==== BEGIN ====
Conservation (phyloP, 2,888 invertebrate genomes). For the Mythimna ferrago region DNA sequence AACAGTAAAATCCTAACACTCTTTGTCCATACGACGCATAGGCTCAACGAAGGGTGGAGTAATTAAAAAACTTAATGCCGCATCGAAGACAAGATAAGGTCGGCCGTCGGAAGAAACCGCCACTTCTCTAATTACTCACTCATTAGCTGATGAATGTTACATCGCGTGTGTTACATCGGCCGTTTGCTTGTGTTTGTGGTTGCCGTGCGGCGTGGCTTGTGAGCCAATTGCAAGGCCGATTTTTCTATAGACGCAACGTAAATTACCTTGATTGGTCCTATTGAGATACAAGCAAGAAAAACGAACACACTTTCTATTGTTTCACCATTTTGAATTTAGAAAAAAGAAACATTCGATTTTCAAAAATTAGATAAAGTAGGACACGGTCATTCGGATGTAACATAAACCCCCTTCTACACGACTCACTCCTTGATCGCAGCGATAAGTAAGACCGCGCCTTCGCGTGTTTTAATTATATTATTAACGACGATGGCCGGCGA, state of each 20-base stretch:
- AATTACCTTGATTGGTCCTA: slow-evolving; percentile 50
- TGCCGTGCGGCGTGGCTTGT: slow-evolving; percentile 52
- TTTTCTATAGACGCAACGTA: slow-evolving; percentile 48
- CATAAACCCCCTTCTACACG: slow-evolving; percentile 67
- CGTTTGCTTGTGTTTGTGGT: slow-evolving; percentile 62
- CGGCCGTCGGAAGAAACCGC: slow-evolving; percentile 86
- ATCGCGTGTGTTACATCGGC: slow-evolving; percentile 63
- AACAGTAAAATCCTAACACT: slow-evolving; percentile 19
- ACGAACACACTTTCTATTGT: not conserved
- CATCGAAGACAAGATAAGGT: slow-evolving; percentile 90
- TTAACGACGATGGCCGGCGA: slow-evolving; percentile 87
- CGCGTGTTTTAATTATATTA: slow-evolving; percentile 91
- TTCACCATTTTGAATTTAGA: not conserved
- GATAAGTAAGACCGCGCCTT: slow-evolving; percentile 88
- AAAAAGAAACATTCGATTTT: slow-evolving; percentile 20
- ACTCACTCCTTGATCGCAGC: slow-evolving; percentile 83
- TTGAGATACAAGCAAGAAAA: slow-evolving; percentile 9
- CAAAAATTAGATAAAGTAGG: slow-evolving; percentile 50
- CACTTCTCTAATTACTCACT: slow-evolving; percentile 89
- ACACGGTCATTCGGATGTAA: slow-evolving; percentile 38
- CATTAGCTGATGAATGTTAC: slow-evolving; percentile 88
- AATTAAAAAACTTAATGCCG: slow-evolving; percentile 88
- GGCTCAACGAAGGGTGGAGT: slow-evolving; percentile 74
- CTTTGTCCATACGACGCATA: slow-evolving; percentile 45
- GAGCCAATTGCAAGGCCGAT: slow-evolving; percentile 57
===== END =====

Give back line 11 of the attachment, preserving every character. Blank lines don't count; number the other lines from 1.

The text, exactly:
- CATCGAAGACAAGATAAGGT: slow-evolving; percentile 90